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Scarcity captures our attention, and this provides a narrow benefit: we do a better job of managing pressing needs. But more broadly, it costs us: we neglect other concerns, and we become less effective in the rest of life. [^1]
I would say that there have been very few times in my life when I’m living in true scarcity. The kind that the quote from the book above is talking about. Maybe that year I had a struggling business and hadn't yet changed my spending habits, or talked to my wife about the need to curb the family finances.
Outside of that time a few years back, I don't think that I've had the experience of true scarcity, until recently. While I can't share details, my wife and I are firmly in scarcity now. Scarcity of time. Scarcity of emotional bandwidth.
A spot where it's hard to think of anything but your own immediate desires.
Where you feel like you're emotionally drained daily and have nothing to give, even to your kids who need you to be there for them.
The question is, how does one survive daily attacks that leave you feeling drained? Attacks by people not in our family, that can continue to do what they want without repercussions because calling them on the behaviour may just mean they sue us for what may be trumped up charges, but will still cause more energy to be spent in court and hearings.
We don't want to spend any more time with them, and yet we have to until they decide they're done and move on.
So, here are some things I'm going to try to keep my marriage strong and my mind healthy in the face of this onslaught.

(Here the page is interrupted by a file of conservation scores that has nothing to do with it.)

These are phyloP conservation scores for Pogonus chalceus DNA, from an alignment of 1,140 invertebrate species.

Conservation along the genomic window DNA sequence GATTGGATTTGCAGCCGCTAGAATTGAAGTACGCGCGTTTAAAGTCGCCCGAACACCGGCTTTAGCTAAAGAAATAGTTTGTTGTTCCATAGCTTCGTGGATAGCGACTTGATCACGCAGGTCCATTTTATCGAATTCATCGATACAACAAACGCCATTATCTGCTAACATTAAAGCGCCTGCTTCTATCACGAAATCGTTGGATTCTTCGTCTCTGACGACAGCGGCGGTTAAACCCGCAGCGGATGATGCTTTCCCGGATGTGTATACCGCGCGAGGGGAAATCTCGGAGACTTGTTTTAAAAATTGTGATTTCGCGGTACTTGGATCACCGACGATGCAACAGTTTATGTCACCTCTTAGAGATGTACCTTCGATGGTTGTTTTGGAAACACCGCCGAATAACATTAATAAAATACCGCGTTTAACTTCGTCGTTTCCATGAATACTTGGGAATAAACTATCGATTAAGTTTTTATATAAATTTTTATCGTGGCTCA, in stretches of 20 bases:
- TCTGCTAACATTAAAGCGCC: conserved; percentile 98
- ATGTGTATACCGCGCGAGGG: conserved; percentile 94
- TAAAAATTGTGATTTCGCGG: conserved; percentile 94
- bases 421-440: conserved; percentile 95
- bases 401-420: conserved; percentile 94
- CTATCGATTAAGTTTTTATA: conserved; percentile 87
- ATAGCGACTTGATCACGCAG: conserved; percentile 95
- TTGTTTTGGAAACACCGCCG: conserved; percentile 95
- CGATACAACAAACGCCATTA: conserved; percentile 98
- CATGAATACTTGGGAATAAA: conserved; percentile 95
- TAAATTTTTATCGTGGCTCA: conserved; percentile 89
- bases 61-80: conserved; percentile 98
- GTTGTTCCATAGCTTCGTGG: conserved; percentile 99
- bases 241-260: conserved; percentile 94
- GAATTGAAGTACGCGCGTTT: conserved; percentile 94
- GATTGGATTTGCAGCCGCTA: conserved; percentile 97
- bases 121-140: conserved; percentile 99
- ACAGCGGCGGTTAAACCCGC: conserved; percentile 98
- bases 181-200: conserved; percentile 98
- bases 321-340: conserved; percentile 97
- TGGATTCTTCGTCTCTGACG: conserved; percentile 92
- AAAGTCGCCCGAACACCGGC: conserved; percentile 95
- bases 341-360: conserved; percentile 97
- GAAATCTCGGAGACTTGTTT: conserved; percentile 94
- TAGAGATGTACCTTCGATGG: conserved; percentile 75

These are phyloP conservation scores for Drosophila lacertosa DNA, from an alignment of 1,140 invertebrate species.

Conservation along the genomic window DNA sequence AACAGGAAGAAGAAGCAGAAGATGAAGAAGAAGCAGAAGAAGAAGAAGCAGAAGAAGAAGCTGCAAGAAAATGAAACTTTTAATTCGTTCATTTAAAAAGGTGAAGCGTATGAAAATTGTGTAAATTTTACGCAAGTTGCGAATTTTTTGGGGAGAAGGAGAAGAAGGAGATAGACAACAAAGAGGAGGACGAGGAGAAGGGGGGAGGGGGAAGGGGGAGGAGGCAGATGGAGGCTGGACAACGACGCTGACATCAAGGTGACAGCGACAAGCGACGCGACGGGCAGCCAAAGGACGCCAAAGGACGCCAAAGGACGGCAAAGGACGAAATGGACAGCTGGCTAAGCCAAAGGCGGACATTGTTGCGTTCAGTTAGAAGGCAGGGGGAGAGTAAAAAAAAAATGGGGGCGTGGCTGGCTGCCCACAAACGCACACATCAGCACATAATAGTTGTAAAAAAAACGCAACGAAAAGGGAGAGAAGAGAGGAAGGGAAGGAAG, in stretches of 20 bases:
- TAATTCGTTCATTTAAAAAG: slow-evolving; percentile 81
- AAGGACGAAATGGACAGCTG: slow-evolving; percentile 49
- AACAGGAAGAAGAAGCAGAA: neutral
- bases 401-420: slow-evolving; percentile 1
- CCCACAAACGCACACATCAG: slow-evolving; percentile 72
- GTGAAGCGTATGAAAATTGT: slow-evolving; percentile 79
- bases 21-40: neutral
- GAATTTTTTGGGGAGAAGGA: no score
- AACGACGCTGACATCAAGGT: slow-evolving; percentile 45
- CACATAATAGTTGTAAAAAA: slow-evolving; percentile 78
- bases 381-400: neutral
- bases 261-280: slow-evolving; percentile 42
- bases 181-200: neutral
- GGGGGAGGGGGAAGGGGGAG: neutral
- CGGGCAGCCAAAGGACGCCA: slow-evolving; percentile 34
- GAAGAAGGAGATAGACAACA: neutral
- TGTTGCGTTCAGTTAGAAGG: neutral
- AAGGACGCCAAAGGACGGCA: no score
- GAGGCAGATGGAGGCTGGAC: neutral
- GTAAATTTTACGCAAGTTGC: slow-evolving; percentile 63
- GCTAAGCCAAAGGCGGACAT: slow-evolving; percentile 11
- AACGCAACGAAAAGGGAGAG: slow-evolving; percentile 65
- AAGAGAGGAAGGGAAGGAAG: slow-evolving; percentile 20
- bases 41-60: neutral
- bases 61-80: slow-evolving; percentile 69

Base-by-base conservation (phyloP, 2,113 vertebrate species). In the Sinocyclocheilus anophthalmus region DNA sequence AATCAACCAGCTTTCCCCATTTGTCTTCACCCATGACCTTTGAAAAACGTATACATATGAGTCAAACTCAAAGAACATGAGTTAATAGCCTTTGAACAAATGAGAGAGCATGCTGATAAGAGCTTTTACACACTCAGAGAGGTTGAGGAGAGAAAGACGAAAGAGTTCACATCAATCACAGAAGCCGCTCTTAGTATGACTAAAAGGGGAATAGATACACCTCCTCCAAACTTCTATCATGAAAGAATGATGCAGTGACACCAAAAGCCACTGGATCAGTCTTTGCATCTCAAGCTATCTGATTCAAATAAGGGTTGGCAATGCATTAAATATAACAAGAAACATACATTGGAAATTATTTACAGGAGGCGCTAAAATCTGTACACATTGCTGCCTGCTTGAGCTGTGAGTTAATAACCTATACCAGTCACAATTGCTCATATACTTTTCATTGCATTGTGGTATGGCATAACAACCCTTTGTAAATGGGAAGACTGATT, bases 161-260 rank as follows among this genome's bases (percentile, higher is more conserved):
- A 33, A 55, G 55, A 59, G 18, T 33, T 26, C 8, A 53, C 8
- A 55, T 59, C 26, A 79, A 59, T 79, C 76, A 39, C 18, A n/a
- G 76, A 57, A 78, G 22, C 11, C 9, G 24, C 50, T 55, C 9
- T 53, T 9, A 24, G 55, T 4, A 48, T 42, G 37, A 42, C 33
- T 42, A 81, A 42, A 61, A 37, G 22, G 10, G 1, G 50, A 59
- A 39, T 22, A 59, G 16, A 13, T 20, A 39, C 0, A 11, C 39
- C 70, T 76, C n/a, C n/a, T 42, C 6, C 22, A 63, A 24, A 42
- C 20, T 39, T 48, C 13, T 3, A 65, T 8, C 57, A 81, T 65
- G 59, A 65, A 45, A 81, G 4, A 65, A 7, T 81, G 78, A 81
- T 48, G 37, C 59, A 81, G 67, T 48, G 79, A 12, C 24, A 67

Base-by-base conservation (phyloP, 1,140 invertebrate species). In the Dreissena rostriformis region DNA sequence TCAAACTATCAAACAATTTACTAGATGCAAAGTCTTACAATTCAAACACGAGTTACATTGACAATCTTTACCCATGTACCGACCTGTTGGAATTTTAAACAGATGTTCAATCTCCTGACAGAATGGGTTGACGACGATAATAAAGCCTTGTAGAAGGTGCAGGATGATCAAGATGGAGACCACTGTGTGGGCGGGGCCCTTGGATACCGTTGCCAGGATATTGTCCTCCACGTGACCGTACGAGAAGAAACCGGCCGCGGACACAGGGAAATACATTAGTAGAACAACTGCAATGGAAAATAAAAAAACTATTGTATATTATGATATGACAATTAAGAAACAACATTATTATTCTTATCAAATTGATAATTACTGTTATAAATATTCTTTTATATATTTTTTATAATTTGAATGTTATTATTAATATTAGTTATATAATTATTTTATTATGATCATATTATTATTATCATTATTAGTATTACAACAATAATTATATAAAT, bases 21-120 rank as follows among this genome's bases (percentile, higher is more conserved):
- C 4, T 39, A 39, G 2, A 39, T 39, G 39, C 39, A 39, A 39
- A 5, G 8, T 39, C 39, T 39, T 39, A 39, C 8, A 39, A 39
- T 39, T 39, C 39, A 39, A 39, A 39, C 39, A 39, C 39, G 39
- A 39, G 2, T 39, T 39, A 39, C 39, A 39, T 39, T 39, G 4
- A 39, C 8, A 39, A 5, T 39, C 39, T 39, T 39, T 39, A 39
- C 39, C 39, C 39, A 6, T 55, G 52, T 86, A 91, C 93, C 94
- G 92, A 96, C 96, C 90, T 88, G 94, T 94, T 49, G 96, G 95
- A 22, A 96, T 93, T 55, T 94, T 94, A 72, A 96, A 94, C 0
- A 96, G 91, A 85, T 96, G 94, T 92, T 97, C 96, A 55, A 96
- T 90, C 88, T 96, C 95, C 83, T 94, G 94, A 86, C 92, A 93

While most of our family lives on the other side of Canada, we have lots of people that care about us. We have "extra" grandparents here that love our kids and us and can help. We have friends that have offered to take our kids to the park with their kids so we can take a walk together.
We have many other supports, and it's time to use them.
I've skipped my Thursday run group a bunch of weeks because the emotional toll of most Wednesday's is so high it feels like crazy effort to even get out of bed in the morning.
I need to just go do it even if I don't feel like it Wednesday night. Exercise fights depression, and that's the type of thing I need.
It's also time to shut down some of the methods that these attacks can reach us. We need to start putting devices away on the weekends so that we can't even see what the bullies are doing. Instead we should be spending the time together doing something that builds us up so that we enter every week in sync and ready to tackle the problems that are going to come up.
That's all I've got at this point, but if you've got other options, I'm all ears. Every relationship needs more people on it's side helping it succeed. I'll summarize any responses I get next week so that we can all be enriched and have better relationships and mental health.
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Monday I shared my new single stand YouTube studio. To say that this setup has streamlined my process would be a vast understatement. Now setup is around 60 seconds and I can get recording. Before it would take me 10 minutes to get stands out and tweak things. Plus, I have so much more space in my office when it's recording time.
Wednesday I shared two book reviews, both in the first person and they were great. First Mr Penumbra's 24-Hour Bookstore has some tech, a secret society and a tall think bookstore I want to visit. Second Ready Player One where I talk about the book, and the movie, and how I think the two of them relate. I even take some time to talk about a writing project I've got on the back burner which I want to tackle some November.
Today, I talk about Words Have a Past which is a look at how residential school newspapers were used to oppress Indigenous peoples. It also shows how they resisted in the pages of the papers. This is my first read to get more information on the Indigenous peoples in Canada, and it was a good read.